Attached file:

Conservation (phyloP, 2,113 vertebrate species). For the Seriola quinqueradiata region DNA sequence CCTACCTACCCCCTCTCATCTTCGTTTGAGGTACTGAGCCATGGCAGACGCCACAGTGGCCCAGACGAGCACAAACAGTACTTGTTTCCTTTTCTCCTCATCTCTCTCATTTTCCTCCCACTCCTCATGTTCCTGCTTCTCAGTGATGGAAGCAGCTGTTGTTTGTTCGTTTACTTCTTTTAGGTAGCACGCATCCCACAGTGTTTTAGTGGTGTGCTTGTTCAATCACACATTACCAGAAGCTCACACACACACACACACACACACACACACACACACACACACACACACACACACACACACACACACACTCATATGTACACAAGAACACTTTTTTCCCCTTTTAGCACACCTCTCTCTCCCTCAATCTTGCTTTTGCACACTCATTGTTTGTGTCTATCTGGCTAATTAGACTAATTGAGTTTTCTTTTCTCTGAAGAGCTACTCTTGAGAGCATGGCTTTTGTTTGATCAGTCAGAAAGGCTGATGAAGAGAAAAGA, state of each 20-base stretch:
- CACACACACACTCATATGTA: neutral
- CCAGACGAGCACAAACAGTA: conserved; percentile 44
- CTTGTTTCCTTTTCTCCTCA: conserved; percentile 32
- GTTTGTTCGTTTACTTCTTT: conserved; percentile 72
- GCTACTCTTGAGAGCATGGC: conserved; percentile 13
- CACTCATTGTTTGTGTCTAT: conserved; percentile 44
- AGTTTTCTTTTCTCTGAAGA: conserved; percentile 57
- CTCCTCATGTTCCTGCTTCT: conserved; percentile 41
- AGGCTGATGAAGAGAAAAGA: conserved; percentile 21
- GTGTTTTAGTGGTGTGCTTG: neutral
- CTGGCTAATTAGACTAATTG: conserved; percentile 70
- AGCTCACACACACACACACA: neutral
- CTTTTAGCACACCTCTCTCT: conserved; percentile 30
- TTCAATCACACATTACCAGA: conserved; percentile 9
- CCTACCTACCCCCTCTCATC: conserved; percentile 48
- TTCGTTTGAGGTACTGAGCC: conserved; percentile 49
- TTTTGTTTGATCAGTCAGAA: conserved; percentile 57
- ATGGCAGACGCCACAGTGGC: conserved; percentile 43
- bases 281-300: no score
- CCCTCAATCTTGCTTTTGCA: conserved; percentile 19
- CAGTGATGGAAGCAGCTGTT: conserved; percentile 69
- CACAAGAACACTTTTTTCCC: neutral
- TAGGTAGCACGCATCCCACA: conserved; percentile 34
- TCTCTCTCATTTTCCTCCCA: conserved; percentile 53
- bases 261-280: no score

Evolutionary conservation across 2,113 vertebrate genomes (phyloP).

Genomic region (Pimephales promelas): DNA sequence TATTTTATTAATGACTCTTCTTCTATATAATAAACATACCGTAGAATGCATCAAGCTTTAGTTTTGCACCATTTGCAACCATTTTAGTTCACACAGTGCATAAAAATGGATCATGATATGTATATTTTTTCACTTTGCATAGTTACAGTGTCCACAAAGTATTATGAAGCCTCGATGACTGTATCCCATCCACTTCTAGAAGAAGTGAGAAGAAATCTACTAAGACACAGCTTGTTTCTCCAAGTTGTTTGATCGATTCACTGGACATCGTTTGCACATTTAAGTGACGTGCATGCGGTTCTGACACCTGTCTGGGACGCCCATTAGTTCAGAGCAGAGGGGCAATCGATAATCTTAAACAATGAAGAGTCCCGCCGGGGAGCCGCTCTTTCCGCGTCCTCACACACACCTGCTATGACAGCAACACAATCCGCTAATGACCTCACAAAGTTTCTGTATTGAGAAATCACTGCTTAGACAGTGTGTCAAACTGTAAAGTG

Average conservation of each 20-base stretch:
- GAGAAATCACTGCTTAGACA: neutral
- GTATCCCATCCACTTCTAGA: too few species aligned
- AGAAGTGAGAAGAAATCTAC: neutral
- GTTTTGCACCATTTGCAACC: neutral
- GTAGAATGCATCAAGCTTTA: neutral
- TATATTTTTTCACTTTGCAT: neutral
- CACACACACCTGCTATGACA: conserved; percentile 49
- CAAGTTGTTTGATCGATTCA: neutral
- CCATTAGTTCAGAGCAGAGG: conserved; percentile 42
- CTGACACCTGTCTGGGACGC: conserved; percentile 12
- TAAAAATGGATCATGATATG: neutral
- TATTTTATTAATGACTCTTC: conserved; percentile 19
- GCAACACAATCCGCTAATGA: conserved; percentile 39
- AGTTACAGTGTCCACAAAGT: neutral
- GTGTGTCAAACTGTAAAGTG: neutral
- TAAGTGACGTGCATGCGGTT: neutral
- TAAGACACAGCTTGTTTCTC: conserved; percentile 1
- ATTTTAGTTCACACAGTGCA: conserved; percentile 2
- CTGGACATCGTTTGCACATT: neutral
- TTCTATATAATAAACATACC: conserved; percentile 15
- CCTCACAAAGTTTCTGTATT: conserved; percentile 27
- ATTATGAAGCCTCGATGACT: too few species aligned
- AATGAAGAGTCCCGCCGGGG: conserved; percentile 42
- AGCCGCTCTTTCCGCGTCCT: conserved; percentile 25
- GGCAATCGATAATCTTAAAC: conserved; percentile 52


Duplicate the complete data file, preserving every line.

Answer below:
Conservation (phyloP, 2,113 vertebrate species). For the Seriola quinqueradiata region DNA sequence CCTACCTACCCCCTCTCATCTTCGTTTGAGGTACTGAGCCATGGCAGACGCCACAGTGGCCCAGACGAGCACAAACAGTACTTGTTTCCTTTTCTCCTCATCTCTCTCATTTTCCTCCCACTCCTCATGTTCCTGCTTCTCAGTGATGGAAGCAGCTGTTGTTTGTTCGTTTACTTCTTTTAGGTAGCACGCATCCCACAGTGTTTTAGTGGTGTGCTTGTTCAATCACACATTACCAGAAGCTCACACACACACACACACACACACACACACACACACACACACACACACACACACACACACACACACACTCATATGTACACAAGAACACTTTTTTCCCCTTTTAGCACACCTCTCTCTCCCTCAATCTTGCTTTTGCACACTCATTGTTTGTGTCTATCTGGCTAATTAGACTAATTGAGTTTTCTTTTCTCTGAAGAGCTACTCTTGAGAGCATGGCTTTTGTTTGATCAGTCAGAAAGGCTGATGAAGAGAAAAGA, state of each 20-base stretch:
- CACACACACACTCATATGTA: neutral
- CCAGACGAGCACAAACAGTA: conserved; percentile 44
- CTTGTTTCCTTTTCTCCTCA: conserved; percentile 32
- GTTTGTTCGTTTACTTCTTT: conserved; percentile 72
- GCTACTCTTGAGAGCATGGC: conserved; percentile 13
- CACTCATTGTTTGTGTCTAT: conserved; percentile 44
- AGTTTTCTTTTCTCTGAAGA: conserved; percentile 57
- CTCCTCATGTTCCTGCTTCT: conserved; percentile 41
- AGGCTGATGAAGAGAAAAGA: conserved; percentile 21
- GTGTTTTAGTGGTGTGCTTG: neutral
- CTGGCTAATTAGACTAATTG: conserved; percentile 70
- AGCTCACACACACACACACA: neutral
- CTTTTAGCACACCTCTCTCT: conserved; percentile 30
- TTCAATCACACATTACCAGA: conserved; percentile 9
- CCTACCTACCCCCTCTCATC: conserved; percentile 48
- TTCGTTTGAGGTACTGAGCC: conserved; percentile 49
- TTTTGTTTGATCAGTCAGAA: conserved; percentile 57
- ATGGCAGACGCCACAGTGGC: conserved; percentile 43
- bases 281-300: no score
- CCCTCAATCTTGCTTTTGCA: conserved; percentile 19
- CAGTGATGGAAGCAGCTGTT: conserved; percentile 69
- CACAAGAACACTTTTTTCCC: neutral
- TAGGTAGCACGCATCCCACA: conserved; percentile 34
- TCTCTCTCATTTTCCTCCCA: conserved; percentile 53
- bases 261-280: no score

Evolutionary conservation across 2,113 vertebrate genomes (phyloP).

Genomic region (Pimephales promelas): DNA sequence TATTTTATTAATGACTCTTCTTCTATATAATAAACATACCGTAGAATGCATCAAGCTTTAGTTTTGCACCATTTGCAACCATTTTAGTTCACACAGTGCATAAAAATGGATCATGATATGTATATTTTTTCACTTTGCATAGTTACAGTGTCCACAAAGTATTATGAAGCCTCGATGACTGTATCCCATCCACTTCTAGAAGAAGTGAGAAGAAATCTACTAAGACACAGCTTGTTTCTCCAAGTTGTTTGATCGATTCACTGGACATCGTTTGCACATTTAAGTGACGTGCATGCGGTTCTGACACCTGTCTGGGACGCCCATTAGTTCAGAGCAGAGGGGCAATCGATAATCTTAAACAATGAAGAGTCCCGCCGGGGAGCCGCTCTTTCCGCGTCCTCACACACACCTGCTATGACAGCAACACAATCCGCTAATGACCTCACAAAGTTTCTGTATTGAGAAATCACTGCTTAGACAGTGTGTCAAACTGTAAAGTG

Average conservation of each 20-base stretch:
- GAGAAATCACTGCTTAGACA: neutral
- GTATCCCATCCACTTCTAGA: too few species aligned
- AGAAGTGAGAAGAAATCTAC: neutral
- GTTTTGCACCATTTGCAACC: neutral
- GTAGAATGCATCAAGCTTTA: neutral
- TATATTTTTTCACTTTGCAT: neutral
- CACACACACCTGCTATGACA: conserved; percentile 49
- CAAGTTGTTTGATCGATTCA: neutral
- CCATTAGTTCAGAGCAGAGG: conserved; percentile 42
- CTGACACCTGTCTGGGACGC: conserved; percentile 12
- TAAAAATGGATCATGATATG: neutral
- TATTTTATTAATGACTCTTC: conserved; percentile 19
- GCAACACAATCCGCTAATGA: conserved; percentile 39
- AGTTACAGTGTCCACAAAGT: neutral
- GTGTGTCAAACTGTAAAGTG: neutral
- TAAGTGACGTGCATGCGGTT: neutral
- TAAGACACAGCTTGTTTCTC: conserved; percentile 1
- ATTTTAGTTCACACAGTGCA: conserved; percentile 2
- CTGGACATCGTTTGCACATT: neutral
- TTCTATATAATAAACATACC: conserved; percentile 15
- CCTCACAAAGTTTCTGTATT: conserved; percentile 27
- ATTATGAAGCCTCGATGACT: too few species aligned
- AATGAAGAGTCCCGCCGGGG: conserved; percentile 42
- AGCCGCTCTTTCCGCGTCCT: conserved; percentile 25
- GGCAATCGATAATCTTAAAC: conserved; percentile 52